I have the same issues here. And the similar observation - filtering before
the preamp of some kind is needed.
Regarding Steve's solution below, an alternative is available from K8ZOA
Jack Smith. 9th order elliptical with pricing is about half the Array
It's about -40 db at 1700 with a roll off starting just below 1800.
Order options include 50 or 75 ohm, SMA, F-type or UHF, and some case
I have no horse in Jack's race. He's a first class RF enginner, builds
great stuff - and I'm a very satisfied customer hence the mention.
Sent: Monday, February 11, 2013 5:30 PM
To: Top Band List List
Subject: Topband: W3NQN BCB Filter
This topic has been covered before on this list. I believe that my recent
experience is also worth reporting.
After over a decade of operating on 160m, I'd never experienced any
significant problems with BC carriers other than very weak carriers on 1810,
1820, 1830, 1840 kHz etc. The greater Los Angeles area is not at a loss for
high power BC stations. Several weeks ago a very loud and wide signal
appeared for the first time on 1840 kHz in addition to others every 10 kHz.
These spurs were a bit weaker after sunset but still loud and wide. Any
legitimate 160m signal within about 3 kHz of these spurs could not be
copied. The spurs' modulation matched that of a broadcast station six miles
from my location. With the assistance of a local broadcast signal compliance
expert, signal strength measurements were made using professional grade
equipment close to the BC station's transmitting towers as well as at my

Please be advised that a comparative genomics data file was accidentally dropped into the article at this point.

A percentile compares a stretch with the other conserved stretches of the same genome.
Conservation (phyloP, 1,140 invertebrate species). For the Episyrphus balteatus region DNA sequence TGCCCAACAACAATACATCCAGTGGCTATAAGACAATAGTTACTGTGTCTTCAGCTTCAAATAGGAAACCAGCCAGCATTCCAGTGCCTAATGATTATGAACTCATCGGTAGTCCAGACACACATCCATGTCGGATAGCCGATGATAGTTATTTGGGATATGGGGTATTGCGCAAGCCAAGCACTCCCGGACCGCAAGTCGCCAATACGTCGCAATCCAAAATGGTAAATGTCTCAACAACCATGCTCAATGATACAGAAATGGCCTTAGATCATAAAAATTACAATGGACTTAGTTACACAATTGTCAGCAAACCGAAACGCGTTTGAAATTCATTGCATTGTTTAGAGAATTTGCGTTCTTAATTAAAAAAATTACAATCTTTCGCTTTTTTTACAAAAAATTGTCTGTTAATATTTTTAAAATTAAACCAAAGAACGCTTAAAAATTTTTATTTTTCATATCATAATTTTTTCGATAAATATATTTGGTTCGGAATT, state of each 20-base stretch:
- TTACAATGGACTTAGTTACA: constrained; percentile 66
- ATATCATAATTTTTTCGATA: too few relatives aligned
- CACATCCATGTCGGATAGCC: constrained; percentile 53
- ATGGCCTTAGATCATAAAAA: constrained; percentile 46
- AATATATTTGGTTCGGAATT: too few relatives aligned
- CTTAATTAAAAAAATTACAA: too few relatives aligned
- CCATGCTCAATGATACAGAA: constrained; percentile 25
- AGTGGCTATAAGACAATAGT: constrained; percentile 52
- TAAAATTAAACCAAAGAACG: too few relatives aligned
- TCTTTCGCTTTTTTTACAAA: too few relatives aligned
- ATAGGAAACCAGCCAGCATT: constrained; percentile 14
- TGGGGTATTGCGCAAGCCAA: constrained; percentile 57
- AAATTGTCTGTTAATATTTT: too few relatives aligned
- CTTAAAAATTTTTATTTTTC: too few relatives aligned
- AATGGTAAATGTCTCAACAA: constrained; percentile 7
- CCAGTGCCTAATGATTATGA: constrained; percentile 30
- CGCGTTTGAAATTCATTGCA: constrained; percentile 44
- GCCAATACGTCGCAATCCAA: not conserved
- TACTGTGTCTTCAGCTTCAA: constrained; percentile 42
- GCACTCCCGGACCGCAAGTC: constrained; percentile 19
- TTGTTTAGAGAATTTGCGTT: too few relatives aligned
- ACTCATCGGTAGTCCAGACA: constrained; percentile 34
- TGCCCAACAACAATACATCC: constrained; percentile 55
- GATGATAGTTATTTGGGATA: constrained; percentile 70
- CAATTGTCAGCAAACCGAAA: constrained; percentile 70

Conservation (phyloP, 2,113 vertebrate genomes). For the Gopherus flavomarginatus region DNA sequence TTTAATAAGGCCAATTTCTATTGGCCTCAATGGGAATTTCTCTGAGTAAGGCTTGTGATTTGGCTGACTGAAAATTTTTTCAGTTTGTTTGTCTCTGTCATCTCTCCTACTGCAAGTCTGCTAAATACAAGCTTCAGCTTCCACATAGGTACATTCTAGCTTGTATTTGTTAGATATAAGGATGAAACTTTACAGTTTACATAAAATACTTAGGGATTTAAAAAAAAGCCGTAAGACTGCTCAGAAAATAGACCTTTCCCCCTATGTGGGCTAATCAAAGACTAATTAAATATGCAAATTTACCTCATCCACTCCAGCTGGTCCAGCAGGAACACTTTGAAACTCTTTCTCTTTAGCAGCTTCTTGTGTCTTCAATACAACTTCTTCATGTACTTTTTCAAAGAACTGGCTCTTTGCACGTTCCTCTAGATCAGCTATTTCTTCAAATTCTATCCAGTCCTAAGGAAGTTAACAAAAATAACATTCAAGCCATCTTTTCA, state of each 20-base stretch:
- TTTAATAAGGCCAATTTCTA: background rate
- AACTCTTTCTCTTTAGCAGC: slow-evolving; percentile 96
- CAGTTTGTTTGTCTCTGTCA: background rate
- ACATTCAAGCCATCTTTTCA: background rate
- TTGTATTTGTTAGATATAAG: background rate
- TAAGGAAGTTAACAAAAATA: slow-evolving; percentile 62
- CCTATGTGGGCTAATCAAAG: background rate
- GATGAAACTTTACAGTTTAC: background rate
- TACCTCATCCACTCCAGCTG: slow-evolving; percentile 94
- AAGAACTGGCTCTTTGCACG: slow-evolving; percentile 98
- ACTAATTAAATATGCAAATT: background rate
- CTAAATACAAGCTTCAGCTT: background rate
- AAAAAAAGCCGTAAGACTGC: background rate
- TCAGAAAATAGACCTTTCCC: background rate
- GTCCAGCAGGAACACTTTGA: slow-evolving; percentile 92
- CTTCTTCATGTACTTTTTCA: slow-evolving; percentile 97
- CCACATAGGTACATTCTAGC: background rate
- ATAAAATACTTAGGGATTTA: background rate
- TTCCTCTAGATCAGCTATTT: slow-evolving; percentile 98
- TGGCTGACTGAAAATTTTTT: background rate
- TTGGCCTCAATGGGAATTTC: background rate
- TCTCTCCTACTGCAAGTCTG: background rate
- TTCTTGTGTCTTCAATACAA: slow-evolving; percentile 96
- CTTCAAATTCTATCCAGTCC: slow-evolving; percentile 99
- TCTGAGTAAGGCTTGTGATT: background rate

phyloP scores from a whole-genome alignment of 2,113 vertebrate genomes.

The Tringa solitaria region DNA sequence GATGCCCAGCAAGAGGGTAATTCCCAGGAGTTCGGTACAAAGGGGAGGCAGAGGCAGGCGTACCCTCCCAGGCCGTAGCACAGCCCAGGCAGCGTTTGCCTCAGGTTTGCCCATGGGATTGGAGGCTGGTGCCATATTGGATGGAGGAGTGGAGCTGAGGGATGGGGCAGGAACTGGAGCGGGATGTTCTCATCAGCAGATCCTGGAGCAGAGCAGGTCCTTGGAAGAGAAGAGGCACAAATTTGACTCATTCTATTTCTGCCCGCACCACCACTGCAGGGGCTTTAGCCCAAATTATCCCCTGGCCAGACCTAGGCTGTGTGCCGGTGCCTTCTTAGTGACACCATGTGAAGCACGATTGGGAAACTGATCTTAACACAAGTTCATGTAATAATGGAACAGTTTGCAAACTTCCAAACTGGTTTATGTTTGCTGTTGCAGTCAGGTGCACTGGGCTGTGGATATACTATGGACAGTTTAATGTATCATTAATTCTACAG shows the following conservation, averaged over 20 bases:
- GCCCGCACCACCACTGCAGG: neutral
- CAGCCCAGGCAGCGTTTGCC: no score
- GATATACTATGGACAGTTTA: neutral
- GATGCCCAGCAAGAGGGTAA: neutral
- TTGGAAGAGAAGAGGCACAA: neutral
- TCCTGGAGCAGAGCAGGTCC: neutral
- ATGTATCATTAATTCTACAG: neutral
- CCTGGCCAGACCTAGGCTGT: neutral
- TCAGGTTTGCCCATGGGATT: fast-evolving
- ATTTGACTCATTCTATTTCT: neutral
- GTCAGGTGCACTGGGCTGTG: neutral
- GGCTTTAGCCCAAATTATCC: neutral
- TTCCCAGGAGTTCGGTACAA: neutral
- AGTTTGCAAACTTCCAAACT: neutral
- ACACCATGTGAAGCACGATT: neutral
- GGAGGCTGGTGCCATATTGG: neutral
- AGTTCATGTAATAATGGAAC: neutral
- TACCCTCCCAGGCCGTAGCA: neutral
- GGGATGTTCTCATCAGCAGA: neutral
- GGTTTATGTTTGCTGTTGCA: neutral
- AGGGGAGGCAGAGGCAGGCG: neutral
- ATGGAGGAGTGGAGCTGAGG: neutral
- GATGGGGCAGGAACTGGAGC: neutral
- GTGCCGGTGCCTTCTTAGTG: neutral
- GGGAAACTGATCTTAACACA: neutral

station. The spurious signals were just out of regulatory specifications and
the modulation was mushy. The station's engineer was contacted. He
advertised that he would perform some s
tandard maintenance. To date, nothing has changed.
All of the possible combinations of equipment at my station were tried in an
attempt to isolate and diagnose the problem. The result was that the spurs
appeared only with an external preamp in the path with a full size receiving
flag. This was observed with not just a single preamp but with a second
preamp of an entirely different design.
I inserted a W3NQN Receive Only BCB filter between the flag and each of the
two preamps, one at a time. The result in both cases was that the spurs were
reduced to very weak carriers daytime and to a just perceptible level when
the BC station switched to nighttime power (10 kW to 490 watts). Something
has likely changed in the BC's station signal, causing the preamps to become
overloaded resulting in IMD problems.
This filter has an extremely sharp cut-off below 1700 kHz. I understand that
precision tolerance components are hand selected for custom assembly of each
filter to guarantee the specified response. W3NQN has started to label his
products "Design, Assembly and Testing by W3NQN."
These filters have a well deserved reputation. The BCB is superb.
73 - Steve WB6RSE